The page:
- 15-year is +27 from all time low on 8/5/21 of 2.10
- Agency CMOs spreads unchanged across the stack
- SBA DCPC spread unchanged last week
- Municipals – spreads widen nearly universally for the week
- BQ Munis, 5-year 7 bps wider, 10-year 2 bps wider, 15-year 6 bps wider
- GM Munis, 5-year 1 bp wider, 10-year 7 bps wider, 15-year 12 bps wider
- Taxable Munis, 5-year 4 bps wider, 10-year 2 bps tighter, 15-year 3 bps wider
- A-Rated Corporates – 2-year 2 bps wider, 5-year 4 bps tighter, 10-year 3 bps tighter
- Vining Sparks Interest Rate Products
- Rate volatility continued from prior week with swap rates closing mixed across a flattening curve
- Hawkish Fed comments have tamped down inflation and growth expectations
- Has led to the curve flattening with the pivot point around the 4-year part of the curve
- Desk activity slowed going into month-end, do see an uptick in commercial loan hedging activity
- Virtually all commercial loan hedging deals are now priced using SOFR, FF Effective, or Prime
What We’re Reading
Market Today | Daily
Weekly Recap | Weekly, Friday
Monthly Review (October) | Monthly, 1st business day
Brokered Deposit Rate Indications | Weekly, Monday
Investment Alternatives Matrix | Weekly, Tuesday
MBS Prepay Commentary (October) | Monthly, 5th business day
SBA Prepay Commentary (October) | Monthly, 10th business day
Vining Sparks: Strategic Insight: Year-End Balance Sheet Management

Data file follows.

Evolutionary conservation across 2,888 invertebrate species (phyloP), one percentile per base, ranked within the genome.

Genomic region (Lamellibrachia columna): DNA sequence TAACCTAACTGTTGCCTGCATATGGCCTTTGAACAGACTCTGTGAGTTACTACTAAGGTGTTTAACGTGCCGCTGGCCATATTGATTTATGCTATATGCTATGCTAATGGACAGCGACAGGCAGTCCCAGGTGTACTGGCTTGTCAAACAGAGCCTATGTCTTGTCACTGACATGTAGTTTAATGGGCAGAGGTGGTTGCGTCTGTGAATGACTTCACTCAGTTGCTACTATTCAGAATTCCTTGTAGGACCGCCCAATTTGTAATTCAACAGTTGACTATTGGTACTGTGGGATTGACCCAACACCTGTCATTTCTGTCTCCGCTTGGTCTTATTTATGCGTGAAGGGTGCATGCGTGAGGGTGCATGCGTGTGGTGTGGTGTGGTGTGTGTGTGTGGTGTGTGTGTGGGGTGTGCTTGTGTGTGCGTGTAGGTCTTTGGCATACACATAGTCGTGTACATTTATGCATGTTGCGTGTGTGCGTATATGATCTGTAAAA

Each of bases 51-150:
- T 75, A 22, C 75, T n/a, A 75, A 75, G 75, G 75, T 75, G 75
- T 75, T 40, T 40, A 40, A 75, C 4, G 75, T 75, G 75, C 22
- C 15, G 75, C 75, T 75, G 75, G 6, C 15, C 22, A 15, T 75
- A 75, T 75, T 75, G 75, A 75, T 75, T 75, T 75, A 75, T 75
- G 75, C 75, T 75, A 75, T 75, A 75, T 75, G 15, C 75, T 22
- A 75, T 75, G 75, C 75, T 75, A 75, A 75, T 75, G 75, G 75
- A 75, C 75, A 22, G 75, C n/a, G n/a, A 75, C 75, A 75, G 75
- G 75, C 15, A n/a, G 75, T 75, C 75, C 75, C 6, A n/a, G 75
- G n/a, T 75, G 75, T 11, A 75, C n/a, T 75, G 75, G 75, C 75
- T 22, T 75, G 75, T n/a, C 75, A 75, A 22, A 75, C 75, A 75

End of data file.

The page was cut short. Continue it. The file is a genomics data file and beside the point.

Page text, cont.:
As the end of 2021 approaches and planning for next year begins, we have developed several balance sheet and portfolio management strategies considering the current banking landscape and challenges that could weigh on future profitability. Additionally, we have updated our annual Year-End Checklist to help serve as a guide through the planning process.
Vining Sparks: Loan Trading: RV Market Analysis
Historically low interest rates, several rounds of stimulus, and pent-up travel demand all helped contribute to RV shipments ending 2020 with a 6% increase over 2019 and on par with the third best year ever despite shutdowns. Positive momentum has continued so far in 2021 setting new all-time highs in each of the last nine months.
Have you ever wondered why the price volatility you see on tax-free municipal bonds is less than comparable taxable bonds? At Vining Sparks, we consider taxes when measuring interest rate risk on tax-free municipal bonds. The rationale is simple: taxes matter. In this Strategic Insight, we look at the implications of ignoring taxes and why we think it makes sense to consider them.
Vining Sparks: MBS & Prepayment Update
This presentation looks back over 2021 and how different prepay models have performed so far this year. It is always important, but especially in this environment, that robust prepayment assumptions are used. We also make note that Yield Book is scheduled to release a model update and provide some background and comparisons.
Vining Sparks: Loan Trading: Auto Market Analysis
Auto loans continue to be a large part of our customers’ loan portfolios and a participation class that remains in favor. It is important to stay abreast of market changes in rates and potential credit concerns that may be creeping in that could impact production and performance.
Vining Sparks: Strategic Insight: New SBA 504 Debt Refinancing Program
The SBA recently published a rule implementing section 328 of the Economic Aid Act. Section 328, titled Low-Interest Refinancing, revises the requirements for refinancing debt with an SBA 504 Loan. The net effect of these revisions points towards greater ease and availability for certain borrowers, who were previously disallowed, to refinance using an SBA 504 loan.